By Kabir Altaf
Vikram Seth’s A Suitable Boy has long been one of my favorite novels– like literary comfort food. As I wrote in an earlier piece, the novel is an epic portrait of 1950s India, featuring such diverse subjects as religious communalism, land reform, Hindustani classical music, legislative elections and even the craft of shoemaking. Though the core story is the efforts of Mrs. Rupa Mehra to find the titular “suitable boy” for her daughter Lata, Seth provides a layered picture of the new nation-state of India, coming into its own after the end of British colonialism and the harrowing Partition of British India into two new countries on the basis of religion.
As a devotee of the novel, I anticipated the BBC television adaptation (directed by Mira Nair) with great eagerness but also with some trepidation. The possibility always exists that an adaptation–with all the constraints of producing a limited TV miniseries– will not be able to do full justice to a much-loved literary work. I am happy to report however that fans of Seth’s novel will not be disappointed. Nair’s version is above all a faithful recreation of the novel for a television audience. All of the elements– from the performers to the sets and costumes– were faithful to my mental picture while reading the book. The adaptation is also notable for being the first BBC production to feature an almost entirely South Asian cast, as well as substantial dialogue in Urdu/Hindi.
As is inevitable, the constraint of telling the story in six episodes (each of one hour’s duration) forced the scriptwriter– Andrew Davies (famous for his Pride and Prejudice)— to focus on the core plots revolving around Lata’s romance with the “unsuitable” Muslim Kabir and Maan Kapoor’s doomed affair with the beautiful courtesan Saeeda Bai Firozabadi. As a consequence, the story loses some of the richness and depth brought to it by Seth’s concern for the social context of the era. To its credit, the adaptation does include the mosque/ temple controversy–sadly perhaps even more relevant in contemporary India than at the time the book was written– and the communal riots on Muharram/Dussehra (all of this is discussed in much more detail in my piece referenced above). However, entire characters and subplots had to be sacrificed. As a student of Hindustani classical music, I particularly missed the character of Ishaq Khan (Saeeda Bai’s sarangi accompanist) who becomes unable to play the sarangi due to pain in his hands and determines to learn vocal music from the celebrated Ustad Majeed Khan. This subplot allowed Seth to describe the social dynamics present in the world of Hindustani classical music, where relatively “higher-caste” vocalists like Majeed Khan considered accompanists like Ishaq to be of a subservient social status– not only because the instruments are made of leather (considered polluting) but also because of their involvement with courtesan culture. I also missed some of the minor characters such as the siblings of Firoz– the Nawab’s son and Maan’s best friend– and some of the Chatterjee children.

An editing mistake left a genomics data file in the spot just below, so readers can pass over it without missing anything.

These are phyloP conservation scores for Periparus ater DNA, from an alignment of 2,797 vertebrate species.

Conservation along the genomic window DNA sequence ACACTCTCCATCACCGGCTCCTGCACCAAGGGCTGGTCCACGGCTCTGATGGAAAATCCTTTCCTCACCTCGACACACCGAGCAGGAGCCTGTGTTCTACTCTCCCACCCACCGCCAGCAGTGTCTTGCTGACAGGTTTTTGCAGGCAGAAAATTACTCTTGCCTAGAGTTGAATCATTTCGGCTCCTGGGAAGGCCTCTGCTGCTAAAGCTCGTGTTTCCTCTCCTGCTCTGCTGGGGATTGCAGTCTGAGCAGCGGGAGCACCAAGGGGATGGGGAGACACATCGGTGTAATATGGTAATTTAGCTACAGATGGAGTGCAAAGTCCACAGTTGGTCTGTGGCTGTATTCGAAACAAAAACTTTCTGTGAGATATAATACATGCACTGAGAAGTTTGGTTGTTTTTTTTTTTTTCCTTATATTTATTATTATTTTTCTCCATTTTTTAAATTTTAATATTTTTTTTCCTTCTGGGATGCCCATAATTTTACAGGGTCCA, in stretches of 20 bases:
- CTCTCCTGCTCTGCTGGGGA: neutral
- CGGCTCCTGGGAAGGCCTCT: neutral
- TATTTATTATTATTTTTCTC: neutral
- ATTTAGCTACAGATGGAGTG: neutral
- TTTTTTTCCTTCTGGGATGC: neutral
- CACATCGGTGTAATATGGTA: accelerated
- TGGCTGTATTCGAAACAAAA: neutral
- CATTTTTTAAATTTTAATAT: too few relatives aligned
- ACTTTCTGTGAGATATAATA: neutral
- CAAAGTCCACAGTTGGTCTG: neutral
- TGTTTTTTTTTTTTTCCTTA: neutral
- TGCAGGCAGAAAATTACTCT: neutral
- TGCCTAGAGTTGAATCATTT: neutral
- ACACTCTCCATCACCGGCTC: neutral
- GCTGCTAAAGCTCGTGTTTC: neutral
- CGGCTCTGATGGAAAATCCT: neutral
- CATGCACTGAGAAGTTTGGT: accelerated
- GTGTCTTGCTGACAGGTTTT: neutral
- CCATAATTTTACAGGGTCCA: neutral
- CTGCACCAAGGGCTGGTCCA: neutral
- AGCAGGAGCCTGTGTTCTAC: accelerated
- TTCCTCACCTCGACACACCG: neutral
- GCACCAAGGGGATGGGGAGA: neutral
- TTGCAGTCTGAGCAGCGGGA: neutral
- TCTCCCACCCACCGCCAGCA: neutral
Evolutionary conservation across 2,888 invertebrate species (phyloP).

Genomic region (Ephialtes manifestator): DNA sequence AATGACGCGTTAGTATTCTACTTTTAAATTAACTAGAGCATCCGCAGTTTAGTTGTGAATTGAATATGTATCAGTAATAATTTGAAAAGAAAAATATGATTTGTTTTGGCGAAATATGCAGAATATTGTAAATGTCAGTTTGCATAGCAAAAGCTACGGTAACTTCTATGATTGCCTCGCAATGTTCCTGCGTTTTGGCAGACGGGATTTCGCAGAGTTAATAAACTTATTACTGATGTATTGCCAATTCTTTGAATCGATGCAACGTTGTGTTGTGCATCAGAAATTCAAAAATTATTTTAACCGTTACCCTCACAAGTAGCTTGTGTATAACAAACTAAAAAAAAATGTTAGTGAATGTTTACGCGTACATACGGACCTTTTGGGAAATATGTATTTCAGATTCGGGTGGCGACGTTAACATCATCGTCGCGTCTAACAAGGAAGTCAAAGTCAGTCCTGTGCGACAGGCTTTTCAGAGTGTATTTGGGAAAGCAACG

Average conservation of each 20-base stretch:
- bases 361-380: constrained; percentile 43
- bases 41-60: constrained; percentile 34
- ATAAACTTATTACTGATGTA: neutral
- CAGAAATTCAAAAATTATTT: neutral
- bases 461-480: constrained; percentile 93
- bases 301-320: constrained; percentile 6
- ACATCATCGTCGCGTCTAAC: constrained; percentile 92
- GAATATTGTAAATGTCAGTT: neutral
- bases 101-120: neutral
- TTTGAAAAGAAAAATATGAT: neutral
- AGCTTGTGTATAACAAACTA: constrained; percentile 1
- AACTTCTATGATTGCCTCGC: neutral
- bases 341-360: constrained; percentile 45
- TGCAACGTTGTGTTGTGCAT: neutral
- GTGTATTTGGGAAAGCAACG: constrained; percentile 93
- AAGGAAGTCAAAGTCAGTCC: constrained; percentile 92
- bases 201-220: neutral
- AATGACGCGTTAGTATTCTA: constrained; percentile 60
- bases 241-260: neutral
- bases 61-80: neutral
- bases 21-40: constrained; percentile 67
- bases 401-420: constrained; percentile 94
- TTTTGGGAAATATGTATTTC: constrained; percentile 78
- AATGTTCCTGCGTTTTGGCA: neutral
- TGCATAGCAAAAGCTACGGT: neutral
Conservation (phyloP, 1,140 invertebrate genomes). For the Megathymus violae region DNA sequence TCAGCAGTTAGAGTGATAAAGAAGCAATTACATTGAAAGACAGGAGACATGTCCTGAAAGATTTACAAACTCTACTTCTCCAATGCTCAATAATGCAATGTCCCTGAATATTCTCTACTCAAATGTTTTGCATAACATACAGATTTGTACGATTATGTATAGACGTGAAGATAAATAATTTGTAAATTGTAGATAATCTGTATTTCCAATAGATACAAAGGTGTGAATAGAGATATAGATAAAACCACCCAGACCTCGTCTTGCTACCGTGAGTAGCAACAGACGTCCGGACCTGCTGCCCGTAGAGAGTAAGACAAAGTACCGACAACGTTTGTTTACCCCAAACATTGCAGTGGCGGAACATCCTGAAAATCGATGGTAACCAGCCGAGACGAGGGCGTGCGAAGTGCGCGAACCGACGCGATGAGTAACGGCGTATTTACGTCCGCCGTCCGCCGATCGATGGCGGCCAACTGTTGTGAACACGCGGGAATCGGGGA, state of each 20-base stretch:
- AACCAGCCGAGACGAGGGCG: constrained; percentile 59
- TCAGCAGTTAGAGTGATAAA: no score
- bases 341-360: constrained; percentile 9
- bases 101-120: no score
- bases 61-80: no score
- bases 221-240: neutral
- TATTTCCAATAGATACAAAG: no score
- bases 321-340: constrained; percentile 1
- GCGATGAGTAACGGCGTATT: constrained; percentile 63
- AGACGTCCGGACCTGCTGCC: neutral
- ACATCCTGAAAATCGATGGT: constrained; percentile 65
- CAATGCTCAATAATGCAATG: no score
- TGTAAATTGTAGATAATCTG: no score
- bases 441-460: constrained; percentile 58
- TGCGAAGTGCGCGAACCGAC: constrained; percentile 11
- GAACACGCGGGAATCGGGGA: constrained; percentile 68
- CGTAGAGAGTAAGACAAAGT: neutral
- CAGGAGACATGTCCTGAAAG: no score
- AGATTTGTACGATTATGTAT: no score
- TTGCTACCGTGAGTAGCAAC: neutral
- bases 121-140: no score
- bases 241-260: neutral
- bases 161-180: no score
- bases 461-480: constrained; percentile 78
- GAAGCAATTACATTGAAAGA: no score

Strong performances were given by all the actors, particularly by the young romantic leads: Tanya Maniktala as Lata and Danesh Razvi as Kabir. However, the breakout star of the serial was Ishaan Khattar as Maan. Khattar conveyed Maan’s obsession with Saeeda Bai (Tabu) to perfection. Their scenes together were the highlights of each episode. Tabu was electric as the doomed courtesan who is perhaps experiencing real love for the first time, but with someone whom she knows she cannot have both because of her profession and her religion. Maniktala and Razvi eloquently portrayed Lata and Kabir’s infatuation and the angst of their forbidden love. Finally, Mahira Kakkar was excellent at conveying Mrs. Rupa Mehra’s desperation to get her daughter settled appropriately. Shubham Saraf as Firoz and Shahana Goswami as Lata’s glamorous sister-in-law Meenakshi were also standouts.
Another element of the series that must be appreciated is the music, composed by Anuskha Shankar– daughter of the great sitarist Ravi Shankar. This was particularly important in the scenes in which Saeeda Bai sings the famous ghazals of Daagh and Ghalib. In particular Dagh’s ghazal “na-rawaa kahiye na-sazaa kahiye” features as a theme song for Saeeda Bai and Maan (whom she calls “Dagh Sahib”). Aficionados of Hindustani music will also note the cameo appearance of Ustad Shujaat Khan– the son of the legendary sitarist Ustad Vilayat Khan. Personally, I found this cameo a bit distracting, since as soon as I noticed him, I was brought out of 1950s India to the present.
Overall, fans of Seth’s novel will greatly enjoy the BBC adaptation. It will also hopefully serve to introduce the book to a new generation of readers.
The writer has a M.A. in Ethnomusicology from SOAS, University of London.